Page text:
Marvin Gaye was not a political artist until he produced one of the most influential and affecting didactic albums ever made. He stopped being a political artist soon later.
The Motown icon and “prince of soul” became a household name on the back of his velvety voice, swoon-inducing lyrics and trademark appearance. For the first decade of his career in music, Gaye would only be seen in a crisp dark suit, all the buttons on his shirt done up. Sometimes, a tie. Always clean-shaven.
That scrupulously digestible image was a masterwork of good marketing by a record company which had turned hair and make- up into an art form. Founder and ex-factory worker Berry Gordy ran Motown like an assembly line, with songwriters, sound engineers and performers kept separate in order to protect “the Motown sound”. Gordy was only 29 years old when Gaye arrived in Detroit, already something of a mogul, and an unpredictable but dogmatically ambitious record producer who had no time for quirk or, God forbid, protest. Gaye was okay with that. His childhood had forced him to be.
Marvin Gay Sr and Alberta Cooper raised their four children in a Washington, DC slum made up mostly of African Americans and Eastern European immigrants. Marvin Jr, the second oldest, was born in 1939. Few of the homes in Southwest Washington’s vast and overcrowded public housing projects had electricity or running water. It was not much different when Al Jolson lived there as a boy in the 1890s.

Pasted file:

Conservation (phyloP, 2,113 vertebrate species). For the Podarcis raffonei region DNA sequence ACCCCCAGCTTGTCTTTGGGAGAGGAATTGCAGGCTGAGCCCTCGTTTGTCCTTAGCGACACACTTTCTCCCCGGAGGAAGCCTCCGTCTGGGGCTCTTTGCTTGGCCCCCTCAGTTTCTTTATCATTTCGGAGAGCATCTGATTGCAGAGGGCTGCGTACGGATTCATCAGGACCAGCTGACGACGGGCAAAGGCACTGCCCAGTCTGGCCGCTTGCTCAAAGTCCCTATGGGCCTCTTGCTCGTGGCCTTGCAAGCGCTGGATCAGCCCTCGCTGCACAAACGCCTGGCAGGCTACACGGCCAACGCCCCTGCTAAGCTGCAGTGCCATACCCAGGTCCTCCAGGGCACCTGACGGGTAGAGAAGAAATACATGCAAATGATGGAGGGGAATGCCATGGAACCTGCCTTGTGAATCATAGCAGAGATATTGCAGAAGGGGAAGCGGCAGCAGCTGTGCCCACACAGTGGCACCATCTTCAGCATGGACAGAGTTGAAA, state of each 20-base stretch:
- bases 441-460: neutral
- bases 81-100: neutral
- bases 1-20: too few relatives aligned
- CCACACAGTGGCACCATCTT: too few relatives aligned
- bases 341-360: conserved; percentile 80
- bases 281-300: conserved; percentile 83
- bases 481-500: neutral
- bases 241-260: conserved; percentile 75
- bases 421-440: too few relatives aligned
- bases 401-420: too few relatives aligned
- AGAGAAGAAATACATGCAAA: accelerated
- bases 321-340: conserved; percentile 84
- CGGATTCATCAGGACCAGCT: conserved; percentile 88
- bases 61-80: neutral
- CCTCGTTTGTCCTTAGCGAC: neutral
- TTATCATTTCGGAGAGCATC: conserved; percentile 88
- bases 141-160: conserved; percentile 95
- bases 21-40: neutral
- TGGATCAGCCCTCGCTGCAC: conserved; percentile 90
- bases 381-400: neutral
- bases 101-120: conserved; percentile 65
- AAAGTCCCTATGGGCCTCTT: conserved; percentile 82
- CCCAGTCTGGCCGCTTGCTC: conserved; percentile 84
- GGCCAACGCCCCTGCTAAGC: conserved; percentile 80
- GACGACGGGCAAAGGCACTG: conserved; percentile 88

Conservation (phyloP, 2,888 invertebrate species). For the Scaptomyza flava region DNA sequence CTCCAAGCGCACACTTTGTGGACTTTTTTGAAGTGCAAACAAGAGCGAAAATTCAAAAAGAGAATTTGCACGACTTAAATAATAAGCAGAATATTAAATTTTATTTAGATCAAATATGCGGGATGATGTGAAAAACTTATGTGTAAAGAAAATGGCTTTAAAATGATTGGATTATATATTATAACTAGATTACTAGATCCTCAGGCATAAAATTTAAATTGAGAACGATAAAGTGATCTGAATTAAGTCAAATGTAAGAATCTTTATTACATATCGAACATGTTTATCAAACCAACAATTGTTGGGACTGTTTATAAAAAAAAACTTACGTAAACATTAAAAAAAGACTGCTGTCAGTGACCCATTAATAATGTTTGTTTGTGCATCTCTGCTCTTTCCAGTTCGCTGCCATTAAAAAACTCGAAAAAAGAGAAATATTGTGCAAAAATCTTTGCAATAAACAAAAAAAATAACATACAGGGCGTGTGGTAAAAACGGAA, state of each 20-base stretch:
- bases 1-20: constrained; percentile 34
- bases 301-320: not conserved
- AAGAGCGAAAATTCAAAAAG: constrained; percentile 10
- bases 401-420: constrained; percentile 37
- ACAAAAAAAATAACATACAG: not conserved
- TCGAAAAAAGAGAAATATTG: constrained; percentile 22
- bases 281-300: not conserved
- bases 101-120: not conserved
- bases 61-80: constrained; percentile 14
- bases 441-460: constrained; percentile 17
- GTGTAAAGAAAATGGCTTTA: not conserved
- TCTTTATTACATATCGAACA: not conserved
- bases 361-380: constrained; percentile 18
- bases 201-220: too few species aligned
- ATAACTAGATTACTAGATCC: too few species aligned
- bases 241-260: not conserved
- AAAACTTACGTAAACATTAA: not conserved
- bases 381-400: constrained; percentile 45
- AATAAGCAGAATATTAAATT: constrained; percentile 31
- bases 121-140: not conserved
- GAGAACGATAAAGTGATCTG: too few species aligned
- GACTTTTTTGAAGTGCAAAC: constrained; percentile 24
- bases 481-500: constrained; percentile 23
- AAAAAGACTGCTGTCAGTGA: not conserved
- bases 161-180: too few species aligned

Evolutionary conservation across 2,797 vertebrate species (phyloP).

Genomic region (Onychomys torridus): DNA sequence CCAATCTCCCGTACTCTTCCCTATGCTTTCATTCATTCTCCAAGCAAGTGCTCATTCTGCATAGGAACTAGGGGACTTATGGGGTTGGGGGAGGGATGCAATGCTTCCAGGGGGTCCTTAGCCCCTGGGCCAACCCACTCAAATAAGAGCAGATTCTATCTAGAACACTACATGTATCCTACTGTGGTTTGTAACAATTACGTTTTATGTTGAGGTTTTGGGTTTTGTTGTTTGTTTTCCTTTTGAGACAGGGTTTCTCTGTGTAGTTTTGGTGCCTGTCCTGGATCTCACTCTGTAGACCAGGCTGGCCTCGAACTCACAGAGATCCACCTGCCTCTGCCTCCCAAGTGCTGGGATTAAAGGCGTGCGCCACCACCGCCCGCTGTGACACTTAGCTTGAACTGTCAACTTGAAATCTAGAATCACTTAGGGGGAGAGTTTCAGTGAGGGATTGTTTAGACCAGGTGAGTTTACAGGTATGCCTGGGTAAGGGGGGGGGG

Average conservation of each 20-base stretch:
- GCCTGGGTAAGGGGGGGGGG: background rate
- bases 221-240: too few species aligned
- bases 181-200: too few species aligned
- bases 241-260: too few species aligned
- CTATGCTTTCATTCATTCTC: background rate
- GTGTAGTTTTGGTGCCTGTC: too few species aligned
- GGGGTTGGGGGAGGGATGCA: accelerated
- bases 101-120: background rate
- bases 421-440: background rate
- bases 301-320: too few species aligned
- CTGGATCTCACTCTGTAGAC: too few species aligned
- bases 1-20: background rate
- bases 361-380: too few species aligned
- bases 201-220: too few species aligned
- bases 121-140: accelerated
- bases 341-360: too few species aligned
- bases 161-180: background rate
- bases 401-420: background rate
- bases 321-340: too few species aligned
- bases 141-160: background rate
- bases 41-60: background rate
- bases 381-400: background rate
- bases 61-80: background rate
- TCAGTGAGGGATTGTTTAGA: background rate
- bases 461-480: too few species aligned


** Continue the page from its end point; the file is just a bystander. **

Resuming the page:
Gaye’s mother worked as a cleaner in the plush homes of political and financial elites in the capital suburbs. Marvin Sr, a preacher who converted the family home to his church, didn’t earn a regular wage. But he controlled the goings-on and compensated for his economic dependence by beating the children nightly, usually with his belt. Marvin Sr also bossed the family around during his living room services, which he often delivered in a dress. This confused the children, particularly his sons. On the one hand, their father was a controlling, hyper-masculine presence and, on the other, appeared conflicted about his identity, perhaps even his sexuality. Gaye would later refer to his father as “a peculiar kind of cruel king”.
Gordy was less volatile, but held a similar regal status. And in the same way Marvin rebelled against his father’s domination at home by outshining the preacher with his angelic voice, Gaye had a way of getting back at – and closer to – the king of Motown. Gaye married Gordy’s older sister Anne, who was 17 years his senior. Although by most accounts an unhappy marriage, this gave Gaye automatic privileges not enjoyed by his colleagues at Hitsville. No longer a prince among kings, Marvin Jr married into music royalty and behaved as such. His competitive edge emerged: he referred to the boy genius and Motown rival Little Stevie Wonder as “that blind little sucker”, and pushed ahead of other performers for the attention of the best engineers and recording spots.
For a time, it paid off. Hit followed hit and, with his wildly successful cover of Gladys Knight & the Pips’ “I Heard It Through the Grapevine”, Gaye had the best-selling single in Motown history.